Ten things a first-time visitor to Des Moines ought to see:
- The State Capitol building
- The Botanical Center
- Gray's Lake
- The Des Moines Art Center
- The Science Center of Iowa
- Valley Junction
- The Clive Greenbelt trail (or any of the connecting trails around the metro)
- An Iowa Cubs game
- The Iowa State Historical Museum
- Water Works Park
Even though we've known that another huge earthquake is likely along the New Madrid fault, little seems to have sunk in until this past week's minor quake. Woefully little has been done to prepare for the inevitable disaster in places like St. Louis or Memphis, both of which will probably experience severe damage in the event of another big quake there. This week's relatively small earthquake should be a reminder that we in the Midwest aren't immune to those events...and we here in Des Moines should especially be concerned about the impact a major quake would have on St. Louis -- since many people from there would likely try to evacuate to here, just like people fleeing Hurricane Katrina left New Orleans and headed to places like Dallas and Atlanta. This is not the first time we've made mention of the issue.
Coincidentally, new research says a massive earthquake is 99.7% likely to happen in California in the next 30 years. Again, are we sure that enough has been done to prepare to ensure a minimum loss of life and a rapid recovery?
An experience in South Carolina this week led to an encounter with cheese grits/mac-and-cheese bake that clearly must've been intended to usher business to the nearest cardiac unit of the hospital. And it wasn't even a trip to a Waffle House.
On a related note: Some people have taken a lot of effort to map the accents of Iowa.
What a strange month for airlines: Aloha, ATA, and Frontier have all declared bankruptcy. High fuel costs and high labor costs have helped create the problems, which makes it seem strange that Delta and Northwest think that merging will help them contain those costs. It seems more likely that a merger will only drive those costs higher. By the way, a map of the major US airline hubs illustrates how the major US airlines have staked different territories all over the country.
Technology has made us very good at producing more food than ever before -- consider some of the remarkable developments that have earned the World Food Prize over the last few years. Technology has also aided in making food preparation a quick and easy process -- something you can observe just by walking through the frozen-meal section of any grocery store. But we don't seem to have applied much technology to the question of preserving food on a massive scale. Sure, we can store perishables like meat and fruit for longer than ever before, but we still have to apply lots of refrigeration, which requires lots of energy.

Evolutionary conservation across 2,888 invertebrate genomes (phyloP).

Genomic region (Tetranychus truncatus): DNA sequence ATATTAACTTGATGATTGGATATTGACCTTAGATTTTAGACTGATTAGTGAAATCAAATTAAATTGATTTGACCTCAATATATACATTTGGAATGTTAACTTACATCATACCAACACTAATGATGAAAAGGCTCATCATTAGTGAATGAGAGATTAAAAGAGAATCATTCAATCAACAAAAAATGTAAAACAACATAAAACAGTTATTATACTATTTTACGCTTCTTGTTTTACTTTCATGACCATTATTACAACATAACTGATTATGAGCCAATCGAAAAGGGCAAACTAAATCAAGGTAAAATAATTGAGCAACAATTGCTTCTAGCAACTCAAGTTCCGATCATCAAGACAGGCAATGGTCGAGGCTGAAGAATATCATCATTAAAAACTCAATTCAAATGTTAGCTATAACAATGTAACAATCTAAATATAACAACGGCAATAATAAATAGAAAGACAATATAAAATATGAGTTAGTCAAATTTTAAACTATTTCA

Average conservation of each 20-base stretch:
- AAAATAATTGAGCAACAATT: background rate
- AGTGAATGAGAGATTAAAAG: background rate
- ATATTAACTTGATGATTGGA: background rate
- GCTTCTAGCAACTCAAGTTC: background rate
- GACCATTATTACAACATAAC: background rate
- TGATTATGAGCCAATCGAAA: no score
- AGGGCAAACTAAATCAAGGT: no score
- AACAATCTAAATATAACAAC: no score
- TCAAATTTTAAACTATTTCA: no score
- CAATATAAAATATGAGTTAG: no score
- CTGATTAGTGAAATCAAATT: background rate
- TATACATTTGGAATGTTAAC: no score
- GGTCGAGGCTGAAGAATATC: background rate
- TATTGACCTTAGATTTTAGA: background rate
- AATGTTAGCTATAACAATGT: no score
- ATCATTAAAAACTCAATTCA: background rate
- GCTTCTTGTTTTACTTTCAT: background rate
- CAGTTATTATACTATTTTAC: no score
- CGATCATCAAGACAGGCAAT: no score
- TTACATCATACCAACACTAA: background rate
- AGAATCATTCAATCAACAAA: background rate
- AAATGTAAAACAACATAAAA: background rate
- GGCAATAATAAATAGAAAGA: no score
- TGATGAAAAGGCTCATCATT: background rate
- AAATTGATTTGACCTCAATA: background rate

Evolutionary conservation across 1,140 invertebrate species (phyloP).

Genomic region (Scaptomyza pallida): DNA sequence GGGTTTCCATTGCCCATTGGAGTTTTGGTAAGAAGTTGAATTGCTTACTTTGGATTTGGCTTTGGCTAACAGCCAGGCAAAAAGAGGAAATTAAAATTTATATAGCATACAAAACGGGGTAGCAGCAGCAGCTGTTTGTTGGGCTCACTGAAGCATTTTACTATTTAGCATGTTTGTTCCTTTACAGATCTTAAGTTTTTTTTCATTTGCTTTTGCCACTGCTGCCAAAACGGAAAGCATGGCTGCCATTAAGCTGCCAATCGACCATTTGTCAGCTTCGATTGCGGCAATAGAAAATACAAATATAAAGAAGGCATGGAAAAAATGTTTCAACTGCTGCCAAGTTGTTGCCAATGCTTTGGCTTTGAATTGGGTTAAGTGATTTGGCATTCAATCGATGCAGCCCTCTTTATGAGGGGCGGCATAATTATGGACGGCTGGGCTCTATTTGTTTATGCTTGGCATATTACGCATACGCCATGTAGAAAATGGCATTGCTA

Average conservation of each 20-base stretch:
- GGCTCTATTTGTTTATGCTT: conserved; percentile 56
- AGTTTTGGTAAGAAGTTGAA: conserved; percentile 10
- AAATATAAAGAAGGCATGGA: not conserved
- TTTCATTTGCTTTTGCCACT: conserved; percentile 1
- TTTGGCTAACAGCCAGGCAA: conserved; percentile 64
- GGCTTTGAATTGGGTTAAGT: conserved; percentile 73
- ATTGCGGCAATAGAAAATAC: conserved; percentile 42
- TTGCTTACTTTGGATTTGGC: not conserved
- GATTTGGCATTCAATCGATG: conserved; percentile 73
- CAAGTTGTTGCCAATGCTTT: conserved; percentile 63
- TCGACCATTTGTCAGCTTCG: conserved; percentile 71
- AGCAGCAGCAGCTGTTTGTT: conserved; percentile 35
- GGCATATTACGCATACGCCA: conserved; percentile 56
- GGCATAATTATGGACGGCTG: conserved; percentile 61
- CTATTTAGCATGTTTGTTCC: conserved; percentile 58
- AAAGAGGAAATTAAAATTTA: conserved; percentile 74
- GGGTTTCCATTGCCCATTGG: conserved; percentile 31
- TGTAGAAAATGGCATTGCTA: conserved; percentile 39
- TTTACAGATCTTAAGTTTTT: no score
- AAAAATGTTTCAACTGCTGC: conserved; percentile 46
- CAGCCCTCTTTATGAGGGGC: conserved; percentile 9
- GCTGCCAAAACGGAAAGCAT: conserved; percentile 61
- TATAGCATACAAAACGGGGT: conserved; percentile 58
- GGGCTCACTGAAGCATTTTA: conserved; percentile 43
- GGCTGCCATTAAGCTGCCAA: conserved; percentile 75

If this seems like an esoteric kind of thing to ponder, think about the consequences. The Biblical proverb about seven years of plenty followed by seven years of famine probably wasn't a literal historical event. But in 1815, a real historical event -- the eruption of the Tambora volcano -- created so much atmospheric pollution that the following year became known as the Year Without a Summer. It demolished food production all over the world, but especially in North America and Europe -- far from the volcano's site in what is now Indonesia.
So the question is: Why, in 2008, do we do little or nothing to ensure that we have durable food supplies that could carry us through a similar year? Virtually nobody keeps enough food around the house to last even a month or two -- much less enough to last for a year or two. With the state of technology as it is -- and with virtually everyone in the developed world relying completely upon grocery stores to supply our ongoing food needs -- you'd think we could put a little more effort into making an investment in the ultimate security blanket: Ensuring that we can safely and reliably store enough food to last through a year or two of climatological disaster. World food stockpiles are barely enough to last a few weeks.
Sure, we've figured out how to make astronaut ice cream...but how hard should it really be to help the rest of us safely store some food away in case of a real disaster -- especially since it's one that we know has actually happened in the past? I'm not talking about the meal in a pill from the flying-car future...just better ways of storing food for the very long term.
You can't make money without spending some: Even Google is learning that.
Tulsa is learning the hard way about spending ourselves into poverty.
Ford's not really changing its logo. Few really long-term successful companies do. (Not that Ford hasn't had some problems of its own -- just none that would be fixed by changing their logo.)
Keywords in this show: accents • agriculture • airlines • architecture • bankruptcy • California • courthouses • Des Moines • disaster preparedness • earthquakes • economic-development incentives • famine • flying-car future • food • food security • food storage • Ford • Google • Hurricane Katrina • Iowa • logos • mergers • New Madrid fault • St. Louis, Missouri • Southern cooking • technology • volcanoes • Woodbury County • World Food Prize